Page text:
Back in Hartford. The Connecticut River valley north of Hartford has been the home of tobacco-growing farms for 150 years. Tobacco is grown under netting in the spring and early summer. After harvesting, it cures in sheds like these. Connecticut Shade Tobacco
's broad leaves are used for wrapping premium cigars.
we pass sheds like these every time we go to the airport. nicely done, jack.
I had no idea tobacco was grown in Ct. Very interesting. I'd love a premium cigar right now - actually, I'd love just about any cigar right now. Unfortunately, I don't smoke cigars anymore. My doctor says that's a "no-no" and I always do what my doctor says!
That's a fair number of shed so this farm must yield quite a bit of that cancer-bearing stuff.
I like this dark kind of red.
I remember seeing tobacco sheds just like these when I lived in Central Africa Jack. I saw a program the other day where they were showing the many other things that you can use tobacco for apart from cigarettes and cigars. Apparently tobacco ash is excellent for keeping rats away, they don't like the smell.
I'm wondering if you can smell the tobacco when you are near these barns.
I also was unfamiliar with Connecticut tobacco. I have a cigar-related post in my queue in about a week.
These are very interesting images Jack.
I thought tobacco came from south..The place seems very sad, all doors closed, noone around..
Very interesting. Shows what I know. I thought tobacco was a southern crop. I didn't know any grew north of the Carolinas. Neat barns, too.
I can't say I care much for tobacco, but the barns are beautiful!
What an interesting post, Jack! I didn't know tobacco was grown in Connecticut either -- always thought it was a purely southern product. Shows what happens when you think you know so much!!! I'm not a smoker, but I do love those red barns! Wishing you and your family a very Merry Christmas!!
Joining the list of those who didn't know. I love the weathered barn look.
There is a large tobacco-growing area in Ontario too but with the drop in cigarette sales many of the farmers are changing their fields over to other crops and using the sheds for other things!
We have an old tobacco barn around Kansas City, I toured a barn and found the information quite interesting. I was surprised to find one in our area and now seeing Hartford's I imagine they are in many more areas of country. The read paint on the bottom photo is spectacular.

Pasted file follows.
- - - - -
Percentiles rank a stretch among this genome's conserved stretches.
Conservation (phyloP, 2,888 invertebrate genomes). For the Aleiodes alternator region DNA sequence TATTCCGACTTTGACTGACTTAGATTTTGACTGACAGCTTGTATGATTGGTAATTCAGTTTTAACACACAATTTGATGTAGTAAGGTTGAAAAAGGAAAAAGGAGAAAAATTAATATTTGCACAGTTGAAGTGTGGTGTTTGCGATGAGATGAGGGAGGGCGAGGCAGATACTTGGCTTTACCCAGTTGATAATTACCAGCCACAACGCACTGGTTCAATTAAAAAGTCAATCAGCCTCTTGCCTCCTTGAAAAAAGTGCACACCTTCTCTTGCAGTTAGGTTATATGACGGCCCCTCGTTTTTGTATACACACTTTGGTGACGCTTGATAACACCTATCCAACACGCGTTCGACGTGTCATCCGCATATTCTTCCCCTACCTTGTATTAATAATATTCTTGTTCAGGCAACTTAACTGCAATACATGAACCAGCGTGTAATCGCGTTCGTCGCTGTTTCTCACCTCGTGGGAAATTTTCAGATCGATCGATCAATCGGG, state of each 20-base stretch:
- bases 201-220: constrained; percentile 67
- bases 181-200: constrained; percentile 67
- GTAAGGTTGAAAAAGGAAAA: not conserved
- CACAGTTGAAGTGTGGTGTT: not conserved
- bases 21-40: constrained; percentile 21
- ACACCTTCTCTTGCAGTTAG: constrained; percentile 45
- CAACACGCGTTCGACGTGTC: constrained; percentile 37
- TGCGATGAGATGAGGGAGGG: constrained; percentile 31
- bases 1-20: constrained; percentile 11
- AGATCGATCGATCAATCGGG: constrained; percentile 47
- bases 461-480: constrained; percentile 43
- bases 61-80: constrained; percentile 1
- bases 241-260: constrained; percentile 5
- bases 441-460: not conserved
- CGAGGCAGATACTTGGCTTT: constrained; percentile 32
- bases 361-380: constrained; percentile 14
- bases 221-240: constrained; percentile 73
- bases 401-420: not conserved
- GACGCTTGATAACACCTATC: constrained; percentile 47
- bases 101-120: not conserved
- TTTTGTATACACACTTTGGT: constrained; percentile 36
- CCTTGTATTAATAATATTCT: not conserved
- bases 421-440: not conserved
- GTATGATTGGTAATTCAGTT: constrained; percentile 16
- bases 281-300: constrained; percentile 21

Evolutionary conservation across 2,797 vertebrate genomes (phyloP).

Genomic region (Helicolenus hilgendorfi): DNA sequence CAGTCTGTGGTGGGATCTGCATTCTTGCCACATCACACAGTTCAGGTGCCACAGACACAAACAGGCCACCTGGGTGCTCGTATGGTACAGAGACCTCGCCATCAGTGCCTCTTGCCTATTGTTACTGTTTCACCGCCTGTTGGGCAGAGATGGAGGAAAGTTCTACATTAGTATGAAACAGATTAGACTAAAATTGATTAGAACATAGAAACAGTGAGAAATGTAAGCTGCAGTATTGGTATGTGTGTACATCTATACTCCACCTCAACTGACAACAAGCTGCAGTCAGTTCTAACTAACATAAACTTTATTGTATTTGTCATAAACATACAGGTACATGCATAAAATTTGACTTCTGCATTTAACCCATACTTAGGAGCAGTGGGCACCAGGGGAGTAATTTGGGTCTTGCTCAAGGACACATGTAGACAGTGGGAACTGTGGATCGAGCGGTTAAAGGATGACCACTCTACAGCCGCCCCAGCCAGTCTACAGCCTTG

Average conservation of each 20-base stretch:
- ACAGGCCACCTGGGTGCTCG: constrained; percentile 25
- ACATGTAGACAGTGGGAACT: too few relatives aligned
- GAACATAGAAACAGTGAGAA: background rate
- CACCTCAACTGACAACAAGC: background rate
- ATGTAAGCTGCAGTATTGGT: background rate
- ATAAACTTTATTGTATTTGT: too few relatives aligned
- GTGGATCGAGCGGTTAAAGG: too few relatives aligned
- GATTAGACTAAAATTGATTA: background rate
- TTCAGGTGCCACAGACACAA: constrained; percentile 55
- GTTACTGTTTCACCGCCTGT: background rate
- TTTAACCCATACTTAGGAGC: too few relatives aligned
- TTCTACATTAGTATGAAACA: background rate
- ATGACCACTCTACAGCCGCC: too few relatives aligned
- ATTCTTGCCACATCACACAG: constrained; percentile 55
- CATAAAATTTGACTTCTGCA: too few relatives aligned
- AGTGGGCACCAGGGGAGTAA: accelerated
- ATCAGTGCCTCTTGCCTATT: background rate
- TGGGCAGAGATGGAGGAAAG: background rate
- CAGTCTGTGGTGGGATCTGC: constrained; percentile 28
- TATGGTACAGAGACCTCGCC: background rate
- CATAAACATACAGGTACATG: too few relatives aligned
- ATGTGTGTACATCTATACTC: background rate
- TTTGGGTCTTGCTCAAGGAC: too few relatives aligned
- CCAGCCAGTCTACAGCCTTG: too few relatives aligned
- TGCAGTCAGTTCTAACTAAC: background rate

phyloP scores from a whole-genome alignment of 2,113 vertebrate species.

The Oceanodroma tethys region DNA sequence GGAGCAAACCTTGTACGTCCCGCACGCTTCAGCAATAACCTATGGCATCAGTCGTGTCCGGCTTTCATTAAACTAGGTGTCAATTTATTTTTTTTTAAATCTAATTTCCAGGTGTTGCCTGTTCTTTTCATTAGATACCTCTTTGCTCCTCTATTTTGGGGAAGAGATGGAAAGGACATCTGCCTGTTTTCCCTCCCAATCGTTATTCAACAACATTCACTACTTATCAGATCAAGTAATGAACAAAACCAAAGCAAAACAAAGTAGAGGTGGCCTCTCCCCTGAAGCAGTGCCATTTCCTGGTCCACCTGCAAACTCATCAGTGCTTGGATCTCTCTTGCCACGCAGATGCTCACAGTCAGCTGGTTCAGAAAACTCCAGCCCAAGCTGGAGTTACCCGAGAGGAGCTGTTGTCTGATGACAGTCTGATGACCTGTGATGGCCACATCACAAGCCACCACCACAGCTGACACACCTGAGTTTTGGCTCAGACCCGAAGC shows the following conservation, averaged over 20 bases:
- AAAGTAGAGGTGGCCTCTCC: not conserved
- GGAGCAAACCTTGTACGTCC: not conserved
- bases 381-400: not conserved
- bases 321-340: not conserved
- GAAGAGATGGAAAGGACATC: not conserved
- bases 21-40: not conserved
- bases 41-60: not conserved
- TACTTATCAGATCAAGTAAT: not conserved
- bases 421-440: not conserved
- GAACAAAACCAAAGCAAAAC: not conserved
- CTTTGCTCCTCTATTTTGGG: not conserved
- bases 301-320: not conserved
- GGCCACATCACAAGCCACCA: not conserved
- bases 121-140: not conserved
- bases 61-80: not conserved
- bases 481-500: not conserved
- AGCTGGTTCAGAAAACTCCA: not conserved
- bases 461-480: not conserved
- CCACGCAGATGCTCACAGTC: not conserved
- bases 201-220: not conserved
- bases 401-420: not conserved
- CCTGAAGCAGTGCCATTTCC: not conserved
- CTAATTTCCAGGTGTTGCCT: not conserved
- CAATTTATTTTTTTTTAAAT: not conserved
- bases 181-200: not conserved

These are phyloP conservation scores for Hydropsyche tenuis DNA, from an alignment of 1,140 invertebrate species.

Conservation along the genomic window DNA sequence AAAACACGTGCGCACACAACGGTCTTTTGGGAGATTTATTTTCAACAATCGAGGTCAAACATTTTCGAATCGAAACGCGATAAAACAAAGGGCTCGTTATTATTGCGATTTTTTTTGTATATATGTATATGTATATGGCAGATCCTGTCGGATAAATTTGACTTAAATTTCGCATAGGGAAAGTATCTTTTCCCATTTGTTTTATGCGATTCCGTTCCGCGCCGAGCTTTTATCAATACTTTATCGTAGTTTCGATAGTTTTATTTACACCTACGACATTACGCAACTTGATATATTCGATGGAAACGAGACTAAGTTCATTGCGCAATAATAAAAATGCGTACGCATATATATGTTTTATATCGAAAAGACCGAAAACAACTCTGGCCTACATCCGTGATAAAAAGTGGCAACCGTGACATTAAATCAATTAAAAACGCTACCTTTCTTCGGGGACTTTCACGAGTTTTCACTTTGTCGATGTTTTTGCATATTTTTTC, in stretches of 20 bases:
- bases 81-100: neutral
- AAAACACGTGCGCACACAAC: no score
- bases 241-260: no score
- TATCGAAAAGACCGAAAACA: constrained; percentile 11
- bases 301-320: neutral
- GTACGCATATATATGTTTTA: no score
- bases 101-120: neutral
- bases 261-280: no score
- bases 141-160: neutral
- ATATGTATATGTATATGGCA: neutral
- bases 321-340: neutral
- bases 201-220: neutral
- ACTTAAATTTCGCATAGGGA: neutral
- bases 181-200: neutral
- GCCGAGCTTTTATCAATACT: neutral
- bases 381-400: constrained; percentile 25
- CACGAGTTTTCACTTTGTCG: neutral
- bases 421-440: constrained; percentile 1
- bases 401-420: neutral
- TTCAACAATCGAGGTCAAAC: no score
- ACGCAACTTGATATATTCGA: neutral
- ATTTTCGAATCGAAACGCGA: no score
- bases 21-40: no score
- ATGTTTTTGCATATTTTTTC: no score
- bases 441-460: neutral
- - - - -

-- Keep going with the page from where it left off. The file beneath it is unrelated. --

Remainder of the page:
Looks like you've informed a lot of us today, Jack. I too thought tobacco was a more southerly crop. Can't say I'm a tobacco fan, but the barns have their own charm.
when I was a youngster ( a century ago:) growing up in East Longmeadow, one of the only ways for under 16 to make money was to pick tobacco in the summer, long hot grueling work. Most of my friends did, I babysat. I love the simplicity of the barns, great shots
There are many tobacco barns in my area. They are painted black and I love the slats/doors that help dry out the leaf.
I'll echo the other thoughts here, very interesting post!
I won't be back online for a few days, so I wanted to wish you a warm, Merry Christmas and the best life has to offer in 2012. I'm looking forward to catching up on your photos again when I get back : - )
Shannon (used to do the Sequim photo blog)
These are huge. Must house alot of tobacco.
I guess tobacco farms aren't so PC these days. I love the rough texture and color of these barns though.
They look nice:)
Nice color in these. Didn't realize they had farms for tobacco set up like this. It's quaint:)
Interesting. I'm with Lowell -- I didn't know tobacco is grown in CT. Love the weathered look of the barns.
I have been curious about the barns for years. Now that they are being demolished I thought I would check out the story. Sad about the barns being gone, hopefully it's a sign that people are smoking less.
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